Figure 1. Sherbrooke model

Figure 1. Sherbrooke model

Source: [10]

Absence due to health problems and/or functional limitations has a significant impact on individuals, organisations and system agencies[15]. However, health problems and/or functional limitations that cause disability are not the only factors that determine sickness absence. Research shows that the majority of employees who do not return to work (RTW), can be explained by determinants that are unrelated to their initial medical health problem [2][3]. The persistence of the disability is mostly due to psychosocial and environmental factors[16]. Examples of these factors are the lack of a common vision shared by the actors involved in the reintegration process, fear of new working conditions, or psychological thresholds. A well-planned, systematic, and structured approach however, allows a company to proactively respond to these factors that may impede RTW[4][6][7][8] .

At company level, strong evidence suggests that two factors have a significant impact on reducing the risk of leaving work due to a health issue or disability. Firstly, the frequency of interaction between the care provider and the workplace plays a crucial role: the more frequent the contact, the higher the likelihood of the individual returning to work. Secondly, multi-domain interventions including multiple components aimed at service coordination, work modification and improving worker health tend to increase return to work[17].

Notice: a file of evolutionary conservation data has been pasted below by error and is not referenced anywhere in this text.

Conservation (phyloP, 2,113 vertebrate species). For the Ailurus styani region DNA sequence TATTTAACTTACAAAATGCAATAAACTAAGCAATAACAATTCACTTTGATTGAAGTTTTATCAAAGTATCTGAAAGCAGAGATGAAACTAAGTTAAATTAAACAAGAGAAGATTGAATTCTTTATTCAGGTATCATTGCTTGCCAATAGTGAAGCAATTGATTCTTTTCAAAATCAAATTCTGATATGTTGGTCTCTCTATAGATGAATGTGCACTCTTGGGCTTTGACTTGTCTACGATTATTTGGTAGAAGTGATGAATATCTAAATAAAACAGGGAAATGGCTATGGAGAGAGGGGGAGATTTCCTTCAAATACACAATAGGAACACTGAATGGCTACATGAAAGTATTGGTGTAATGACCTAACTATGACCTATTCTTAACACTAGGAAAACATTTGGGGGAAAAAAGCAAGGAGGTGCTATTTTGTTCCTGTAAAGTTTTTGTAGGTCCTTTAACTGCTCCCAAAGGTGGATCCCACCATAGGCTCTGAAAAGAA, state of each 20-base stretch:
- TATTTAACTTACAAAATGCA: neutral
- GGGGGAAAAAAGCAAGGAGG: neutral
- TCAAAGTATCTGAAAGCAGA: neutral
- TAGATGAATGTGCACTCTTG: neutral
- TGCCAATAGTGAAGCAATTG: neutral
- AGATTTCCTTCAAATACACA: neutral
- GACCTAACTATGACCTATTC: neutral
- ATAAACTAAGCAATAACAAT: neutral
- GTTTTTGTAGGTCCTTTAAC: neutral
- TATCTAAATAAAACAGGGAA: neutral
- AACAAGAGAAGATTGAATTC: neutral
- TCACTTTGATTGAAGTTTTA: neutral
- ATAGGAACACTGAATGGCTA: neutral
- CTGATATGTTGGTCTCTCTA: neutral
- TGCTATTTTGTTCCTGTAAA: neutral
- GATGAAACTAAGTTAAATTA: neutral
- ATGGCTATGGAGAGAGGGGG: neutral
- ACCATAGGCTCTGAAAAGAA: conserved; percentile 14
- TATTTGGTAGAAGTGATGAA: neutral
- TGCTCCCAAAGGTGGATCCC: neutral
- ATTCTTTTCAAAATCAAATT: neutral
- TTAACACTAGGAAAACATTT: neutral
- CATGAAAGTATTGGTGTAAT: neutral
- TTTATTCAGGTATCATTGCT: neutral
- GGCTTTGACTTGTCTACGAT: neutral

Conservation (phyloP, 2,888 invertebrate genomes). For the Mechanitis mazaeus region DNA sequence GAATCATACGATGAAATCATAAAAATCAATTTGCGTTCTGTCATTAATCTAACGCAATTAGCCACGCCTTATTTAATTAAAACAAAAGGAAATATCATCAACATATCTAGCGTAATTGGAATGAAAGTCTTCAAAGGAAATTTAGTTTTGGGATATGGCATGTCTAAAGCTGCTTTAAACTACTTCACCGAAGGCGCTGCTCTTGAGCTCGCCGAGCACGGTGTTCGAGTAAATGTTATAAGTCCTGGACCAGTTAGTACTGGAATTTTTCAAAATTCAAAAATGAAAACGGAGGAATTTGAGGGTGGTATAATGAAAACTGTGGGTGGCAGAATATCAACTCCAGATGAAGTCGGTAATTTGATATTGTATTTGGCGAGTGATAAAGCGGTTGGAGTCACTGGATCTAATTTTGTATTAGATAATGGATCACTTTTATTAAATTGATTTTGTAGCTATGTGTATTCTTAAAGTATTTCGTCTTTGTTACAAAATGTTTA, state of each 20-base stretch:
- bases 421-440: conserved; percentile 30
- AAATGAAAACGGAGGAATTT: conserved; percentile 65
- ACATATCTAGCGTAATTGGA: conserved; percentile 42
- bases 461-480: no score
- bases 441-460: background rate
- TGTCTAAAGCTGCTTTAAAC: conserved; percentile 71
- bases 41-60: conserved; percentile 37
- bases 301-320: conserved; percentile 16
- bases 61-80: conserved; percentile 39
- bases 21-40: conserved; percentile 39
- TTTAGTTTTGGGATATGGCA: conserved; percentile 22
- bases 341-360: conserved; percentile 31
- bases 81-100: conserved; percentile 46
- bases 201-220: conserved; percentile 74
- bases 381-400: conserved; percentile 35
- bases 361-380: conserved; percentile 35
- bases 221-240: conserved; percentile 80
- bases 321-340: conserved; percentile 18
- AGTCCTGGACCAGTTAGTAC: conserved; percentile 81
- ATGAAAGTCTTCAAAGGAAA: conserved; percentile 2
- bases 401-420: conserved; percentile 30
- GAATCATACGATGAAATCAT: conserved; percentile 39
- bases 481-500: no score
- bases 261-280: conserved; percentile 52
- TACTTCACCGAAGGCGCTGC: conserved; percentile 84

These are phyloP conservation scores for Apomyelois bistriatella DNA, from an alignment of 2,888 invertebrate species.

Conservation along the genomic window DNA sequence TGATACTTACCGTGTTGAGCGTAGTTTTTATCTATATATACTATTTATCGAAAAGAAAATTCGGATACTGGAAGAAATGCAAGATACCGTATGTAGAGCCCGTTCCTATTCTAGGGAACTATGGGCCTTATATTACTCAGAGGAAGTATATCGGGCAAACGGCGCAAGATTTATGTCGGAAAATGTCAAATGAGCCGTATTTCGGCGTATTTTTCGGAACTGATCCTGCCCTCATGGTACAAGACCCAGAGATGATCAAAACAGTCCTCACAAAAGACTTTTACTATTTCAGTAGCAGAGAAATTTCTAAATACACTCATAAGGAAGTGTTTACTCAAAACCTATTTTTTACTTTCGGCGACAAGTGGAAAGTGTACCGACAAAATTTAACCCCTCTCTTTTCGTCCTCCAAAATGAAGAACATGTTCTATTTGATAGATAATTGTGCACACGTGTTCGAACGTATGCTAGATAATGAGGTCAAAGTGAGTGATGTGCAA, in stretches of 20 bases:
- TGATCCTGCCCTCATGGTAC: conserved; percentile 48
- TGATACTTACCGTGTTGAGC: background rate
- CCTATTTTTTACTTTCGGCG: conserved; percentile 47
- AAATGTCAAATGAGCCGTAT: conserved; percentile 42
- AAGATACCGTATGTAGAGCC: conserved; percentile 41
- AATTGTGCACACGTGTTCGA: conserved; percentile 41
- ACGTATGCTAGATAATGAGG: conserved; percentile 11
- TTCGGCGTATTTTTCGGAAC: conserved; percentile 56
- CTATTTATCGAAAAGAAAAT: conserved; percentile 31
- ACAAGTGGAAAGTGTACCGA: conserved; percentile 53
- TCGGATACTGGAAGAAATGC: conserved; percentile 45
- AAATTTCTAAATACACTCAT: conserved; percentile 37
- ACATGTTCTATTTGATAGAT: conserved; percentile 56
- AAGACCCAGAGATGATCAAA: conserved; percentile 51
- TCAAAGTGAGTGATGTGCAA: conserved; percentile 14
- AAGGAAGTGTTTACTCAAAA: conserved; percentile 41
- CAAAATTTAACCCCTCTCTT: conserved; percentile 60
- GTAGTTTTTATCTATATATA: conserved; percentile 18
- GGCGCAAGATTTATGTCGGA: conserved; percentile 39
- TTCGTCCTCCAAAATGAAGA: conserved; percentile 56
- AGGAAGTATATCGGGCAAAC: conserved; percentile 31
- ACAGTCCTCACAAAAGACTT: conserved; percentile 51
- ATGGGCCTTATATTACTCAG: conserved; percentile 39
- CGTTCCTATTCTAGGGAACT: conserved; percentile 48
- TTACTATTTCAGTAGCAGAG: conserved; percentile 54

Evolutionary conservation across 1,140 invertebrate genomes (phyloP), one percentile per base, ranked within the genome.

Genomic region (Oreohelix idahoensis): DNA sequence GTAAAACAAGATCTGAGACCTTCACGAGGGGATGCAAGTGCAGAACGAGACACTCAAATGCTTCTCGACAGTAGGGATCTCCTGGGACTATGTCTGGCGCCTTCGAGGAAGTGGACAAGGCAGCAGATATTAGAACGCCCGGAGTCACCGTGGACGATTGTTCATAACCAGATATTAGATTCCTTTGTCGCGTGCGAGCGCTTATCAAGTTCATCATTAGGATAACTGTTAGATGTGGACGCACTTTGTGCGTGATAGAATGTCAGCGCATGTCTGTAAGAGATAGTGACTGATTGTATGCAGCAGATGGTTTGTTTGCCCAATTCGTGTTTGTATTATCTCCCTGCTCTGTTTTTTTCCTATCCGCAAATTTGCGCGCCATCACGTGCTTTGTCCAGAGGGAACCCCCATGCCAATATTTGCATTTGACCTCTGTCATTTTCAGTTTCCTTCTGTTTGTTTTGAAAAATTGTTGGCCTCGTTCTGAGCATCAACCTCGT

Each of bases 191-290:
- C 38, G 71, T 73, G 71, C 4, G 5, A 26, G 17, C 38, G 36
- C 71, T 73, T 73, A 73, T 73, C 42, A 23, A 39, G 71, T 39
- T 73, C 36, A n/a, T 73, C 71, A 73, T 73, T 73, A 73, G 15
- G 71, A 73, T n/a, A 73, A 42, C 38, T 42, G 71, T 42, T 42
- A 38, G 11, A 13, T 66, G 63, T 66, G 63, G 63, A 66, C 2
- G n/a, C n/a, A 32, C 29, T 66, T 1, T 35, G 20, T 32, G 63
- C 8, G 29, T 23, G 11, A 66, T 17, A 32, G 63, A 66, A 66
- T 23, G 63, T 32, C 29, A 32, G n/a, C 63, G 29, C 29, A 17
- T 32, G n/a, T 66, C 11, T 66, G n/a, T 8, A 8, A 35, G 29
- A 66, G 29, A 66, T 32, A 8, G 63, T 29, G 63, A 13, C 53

Studies have shown that a pro-active disability management on the company level can be associated with reduced frequency and duration of disability [4][6][7][8] and that the benefits from assisting people to return to work outweigh the costs[18].


Disability management (DM) is a proactive process that aims to minimise the impacts of an impairment (that results from injury, disease or illness) on an individual’s capacity to participate in the work environment in a competitive way[19]. DM focuses on three basic objectives: (1) reduce the magnitude and number of illnesses, (2) minimise the impact of disabilities on work and (3) decrease lost time associated with injuries, illnesses and resulting disabilities. DM is a systematic and goal-oriented approach at the workplace which aims to simplify the return-to-work process for persons with disabilities through coordinated efforts, taking into account individual needs, workplace conditions and the legal framework[20]. DM has a dual approach: individual employees confronted with prolonged absence from the job market due to health problems or disabilities are coached along with a structural implementation of a reintegration policy within the company.